In this book, Anantanand Rambachan offers a fresh and detailed perspective on Advaita Vedanta, Hinduism's most influential and revered religious tradition. Rambachan, who is both a scholar and an Advaitin, attends closely to the Upanisads and authentic commentaries of Sankara to challenge the tradition and to reconsider central aspects of its current teachings. His reconstIn this book, Anantanand Rambachan offers a fresh and detailed perspective on Advaita Vedanta, Hinduism's most influential and revered religious tradition. Rambachan, who is both a scholar and an Advaitin, attends closely to the Upanisads and authentic commentaries of Sankara to challenge the tradition and to reconsider central aspects of its current teachings. His reconstruction and reinterpretation of Advaita focuses in particular on the nature of brahman, the status of the world in relation to brahman, and the meaning and relevance of liberation.Rambachan queries contemporary representations of an impersonal brahman and the need for popular, hierarchical distinctions such as those between a higher (para) and lower (apara) brahman. Such distinctions, Rambachan argues, are inconsistent with the non-dual nature of brahman and are unnecessary when brahman's relationship with the world is correctly understood. Questioning Advaita's traditional emphasis on renunciation and world-denial, Rambachan expands the understanding of suffering (duhkha) and liberation (moksa) and addresses socioeconomic as well as gender and caste inequalities. Positing that the world is a celebrative expression of God's fullness, this book advances Advaita as a universal and uninhibited path to a liberated life committed to compassion, equality, and justice....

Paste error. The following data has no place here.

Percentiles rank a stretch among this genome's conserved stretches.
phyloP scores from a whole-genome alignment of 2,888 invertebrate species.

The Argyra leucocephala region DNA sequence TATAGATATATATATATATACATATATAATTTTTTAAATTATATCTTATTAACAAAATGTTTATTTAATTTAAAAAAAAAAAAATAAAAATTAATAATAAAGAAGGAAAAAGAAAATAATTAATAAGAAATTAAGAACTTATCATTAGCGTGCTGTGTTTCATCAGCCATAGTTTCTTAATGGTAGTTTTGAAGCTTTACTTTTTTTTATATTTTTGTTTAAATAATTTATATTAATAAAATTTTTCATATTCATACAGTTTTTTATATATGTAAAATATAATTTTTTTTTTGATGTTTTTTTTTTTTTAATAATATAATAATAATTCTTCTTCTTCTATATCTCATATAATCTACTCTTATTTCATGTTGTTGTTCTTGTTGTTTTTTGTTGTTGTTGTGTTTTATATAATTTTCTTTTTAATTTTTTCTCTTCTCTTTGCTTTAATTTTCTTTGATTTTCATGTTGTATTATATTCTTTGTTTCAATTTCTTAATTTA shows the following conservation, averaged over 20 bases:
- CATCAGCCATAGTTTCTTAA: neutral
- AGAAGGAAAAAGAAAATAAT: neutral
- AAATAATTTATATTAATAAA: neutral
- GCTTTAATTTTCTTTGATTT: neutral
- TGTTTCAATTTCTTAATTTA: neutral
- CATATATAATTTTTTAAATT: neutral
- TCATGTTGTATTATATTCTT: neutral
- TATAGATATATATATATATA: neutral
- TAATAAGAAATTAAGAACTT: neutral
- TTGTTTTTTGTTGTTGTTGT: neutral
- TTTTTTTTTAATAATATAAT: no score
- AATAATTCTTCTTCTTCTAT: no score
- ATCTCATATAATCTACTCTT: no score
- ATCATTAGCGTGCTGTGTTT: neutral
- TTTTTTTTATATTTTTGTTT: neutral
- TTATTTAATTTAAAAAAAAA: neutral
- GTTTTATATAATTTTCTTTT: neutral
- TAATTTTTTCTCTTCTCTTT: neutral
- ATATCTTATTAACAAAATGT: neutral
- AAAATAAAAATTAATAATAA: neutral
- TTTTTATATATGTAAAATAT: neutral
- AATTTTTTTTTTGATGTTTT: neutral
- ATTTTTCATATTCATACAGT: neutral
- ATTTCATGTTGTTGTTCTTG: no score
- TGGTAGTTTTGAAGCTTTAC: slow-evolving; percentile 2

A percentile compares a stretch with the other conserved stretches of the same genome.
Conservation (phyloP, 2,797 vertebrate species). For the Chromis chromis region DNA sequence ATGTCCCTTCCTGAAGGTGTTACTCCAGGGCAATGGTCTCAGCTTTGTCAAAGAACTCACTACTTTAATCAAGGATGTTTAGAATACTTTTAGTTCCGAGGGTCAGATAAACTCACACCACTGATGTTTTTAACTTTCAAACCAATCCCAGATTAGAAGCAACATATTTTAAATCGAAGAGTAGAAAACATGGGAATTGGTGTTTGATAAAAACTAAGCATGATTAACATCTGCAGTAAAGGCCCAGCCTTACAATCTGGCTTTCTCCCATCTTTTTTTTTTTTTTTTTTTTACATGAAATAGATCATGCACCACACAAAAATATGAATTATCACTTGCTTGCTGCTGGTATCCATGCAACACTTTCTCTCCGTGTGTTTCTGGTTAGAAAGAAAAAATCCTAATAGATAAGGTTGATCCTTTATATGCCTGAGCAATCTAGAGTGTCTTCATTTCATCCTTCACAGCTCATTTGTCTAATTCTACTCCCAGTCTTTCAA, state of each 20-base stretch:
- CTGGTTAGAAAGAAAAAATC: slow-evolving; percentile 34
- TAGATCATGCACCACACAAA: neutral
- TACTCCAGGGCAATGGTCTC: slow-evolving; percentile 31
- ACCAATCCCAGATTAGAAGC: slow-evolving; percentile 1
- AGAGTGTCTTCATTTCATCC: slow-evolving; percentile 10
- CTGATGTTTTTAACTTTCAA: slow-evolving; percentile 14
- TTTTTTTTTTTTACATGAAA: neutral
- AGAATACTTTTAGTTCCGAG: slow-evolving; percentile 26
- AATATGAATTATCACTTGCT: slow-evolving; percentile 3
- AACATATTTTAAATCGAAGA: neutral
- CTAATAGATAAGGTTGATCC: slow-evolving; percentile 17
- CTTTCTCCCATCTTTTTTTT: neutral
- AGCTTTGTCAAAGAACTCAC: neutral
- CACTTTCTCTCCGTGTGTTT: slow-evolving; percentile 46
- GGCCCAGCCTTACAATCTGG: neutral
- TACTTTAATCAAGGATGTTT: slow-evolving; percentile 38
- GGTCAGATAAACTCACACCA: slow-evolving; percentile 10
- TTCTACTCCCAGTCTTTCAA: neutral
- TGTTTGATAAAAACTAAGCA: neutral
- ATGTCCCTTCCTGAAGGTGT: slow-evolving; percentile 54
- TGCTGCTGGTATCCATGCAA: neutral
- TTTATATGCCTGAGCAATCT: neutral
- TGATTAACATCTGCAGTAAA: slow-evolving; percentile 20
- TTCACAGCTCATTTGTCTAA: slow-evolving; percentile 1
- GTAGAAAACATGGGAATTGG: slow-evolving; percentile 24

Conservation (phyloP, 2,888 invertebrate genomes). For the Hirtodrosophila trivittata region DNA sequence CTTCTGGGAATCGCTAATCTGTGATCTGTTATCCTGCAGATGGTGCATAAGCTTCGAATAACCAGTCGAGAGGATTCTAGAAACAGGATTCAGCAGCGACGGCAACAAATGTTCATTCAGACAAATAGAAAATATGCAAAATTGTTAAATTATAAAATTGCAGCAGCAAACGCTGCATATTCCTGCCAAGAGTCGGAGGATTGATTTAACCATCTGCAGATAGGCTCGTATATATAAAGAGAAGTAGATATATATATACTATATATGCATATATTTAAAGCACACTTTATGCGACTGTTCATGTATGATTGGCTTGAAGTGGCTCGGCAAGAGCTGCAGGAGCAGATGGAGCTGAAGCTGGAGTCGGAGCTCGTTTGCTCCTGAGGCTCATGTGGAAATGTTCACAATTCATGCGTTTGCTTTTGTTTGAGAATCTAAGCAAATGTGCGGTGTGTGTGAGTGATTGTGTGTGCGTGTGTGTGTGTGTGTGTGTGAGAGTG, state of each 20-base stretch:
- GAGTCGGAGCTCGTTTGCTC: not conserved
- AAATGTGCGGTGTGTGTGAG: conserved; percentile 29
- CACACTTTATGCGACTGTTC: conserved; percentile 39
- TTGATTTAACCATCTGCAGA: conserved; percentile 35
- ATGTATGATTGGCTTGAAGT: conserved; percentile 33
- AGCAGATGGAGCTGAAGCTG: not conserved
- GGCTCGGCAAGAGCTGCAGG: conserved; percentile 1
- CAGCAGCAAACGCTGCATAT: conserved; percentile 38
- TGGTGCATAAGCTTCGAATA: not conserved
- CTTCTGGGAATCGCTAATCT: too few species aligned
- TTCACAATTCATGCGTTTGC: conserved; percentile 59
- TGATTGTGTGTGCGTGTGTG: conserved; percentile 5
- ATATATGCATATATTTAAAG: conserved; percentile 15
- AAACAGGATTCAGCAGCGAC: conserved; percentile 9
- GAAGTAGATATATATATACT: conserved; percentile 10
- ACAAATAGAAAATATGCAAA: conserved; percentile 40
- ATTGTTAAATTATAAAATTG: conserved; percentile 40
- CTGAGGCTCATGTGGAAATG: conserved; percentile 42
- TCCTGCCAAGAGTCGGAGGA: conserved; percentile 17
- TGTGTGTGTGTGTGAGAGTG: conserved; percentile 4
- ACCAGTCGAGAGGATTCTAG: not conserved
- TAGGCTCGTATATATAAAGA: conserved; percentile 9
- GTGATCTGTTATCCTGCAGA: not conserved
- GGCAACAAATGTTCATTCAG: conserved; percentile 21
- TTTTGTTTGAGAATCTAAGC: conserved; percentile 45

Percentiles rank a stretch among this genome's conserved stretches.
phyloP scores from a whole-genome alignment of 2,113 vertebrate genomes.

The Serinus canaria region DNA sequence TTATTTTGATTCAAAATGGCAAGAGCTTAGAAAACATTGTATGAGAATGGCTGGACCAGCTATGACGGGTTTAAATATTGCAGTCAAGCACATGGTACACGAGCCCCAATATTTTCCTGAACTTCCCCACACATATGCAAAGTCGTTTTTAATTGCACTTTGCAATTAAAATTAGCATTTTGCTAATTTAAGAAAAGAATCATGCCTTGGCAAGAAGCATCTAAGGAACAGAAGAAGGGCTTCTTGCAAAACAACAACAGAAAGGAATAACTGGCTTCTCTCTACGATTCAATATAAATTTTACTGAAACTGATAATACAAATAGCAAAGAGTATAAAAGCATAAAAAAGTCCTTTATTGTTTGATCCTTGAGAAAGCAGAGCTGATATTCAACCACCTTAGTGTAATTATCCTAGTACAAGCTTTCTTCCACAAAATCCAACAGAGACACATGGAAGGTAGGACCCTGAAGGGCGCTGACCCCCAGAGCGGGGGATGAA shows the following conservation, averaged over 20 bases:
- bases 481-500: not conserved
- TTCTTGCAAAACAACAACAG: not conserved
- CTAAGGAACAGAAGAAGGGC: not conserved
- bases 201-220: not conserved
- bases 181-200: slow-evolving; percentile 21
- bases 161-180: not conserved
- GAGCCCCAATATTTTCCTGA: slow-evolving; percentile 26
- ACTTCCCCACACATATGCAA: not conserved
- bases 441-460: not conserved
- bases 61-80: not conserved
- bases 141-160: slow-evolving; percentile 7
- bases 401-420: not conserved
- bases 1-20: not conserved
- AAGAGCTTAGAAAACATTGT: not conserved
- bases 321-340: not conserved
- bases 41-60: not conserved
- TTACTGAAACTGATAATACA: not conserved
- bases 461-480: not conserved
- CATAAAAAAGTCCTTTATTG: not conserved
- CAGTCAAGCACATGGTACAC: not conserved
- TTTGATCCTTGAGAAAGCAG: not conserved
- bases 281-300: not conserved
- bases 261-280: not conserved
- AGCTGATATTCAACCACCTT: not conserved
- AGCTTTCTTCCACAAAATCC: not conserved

|Title||:||The Advaita Worldview: God, World, and Humanity|
|Number of Pages||:||145 Pages|
|Status||:||Available For Download|
|Last checked||:||21 Minutes ago!|
The Advaita Worldview: God, World, and Humanity Reviews
An interesting, informative book. Very clearly written, especially for the abstractness of topic. I knew nothing about Advaita before reading this book and I now believe I have a very thorough basic understanding. Certainly, the author stretches the traditional Advaita concepts in his own direction, but he forewarns the reader of this intent, and makes it clear that this is what he is doing, as he is doing it. Re-envisioning Advaita so that it is meaningful for a compassionate world perspective only expands the truth of brahman, in my opinion. Well written, just a bit repetitive. Almost as though the author put together several separate articles that he had written and forgot to remove the redundancies. However, it is a relatively short read and for a beginner (such as myself), the repetition (though annoying) perhaps helped to solidify everything.
This book was an enlightening (mundane sense!) read that helped me massively in my final year at university when studying Advaitic thought. The book is well written, lucid and very thorough. Recommended for anybody with any type of beginner-intermediate interest in Advaitic thought and Indian Philosophy in general.
I liked this book for the in-depth analysis of difficult philosophical concepts. I also liked the way Rambachan makes the concept of oneness relevant for contemporary issues.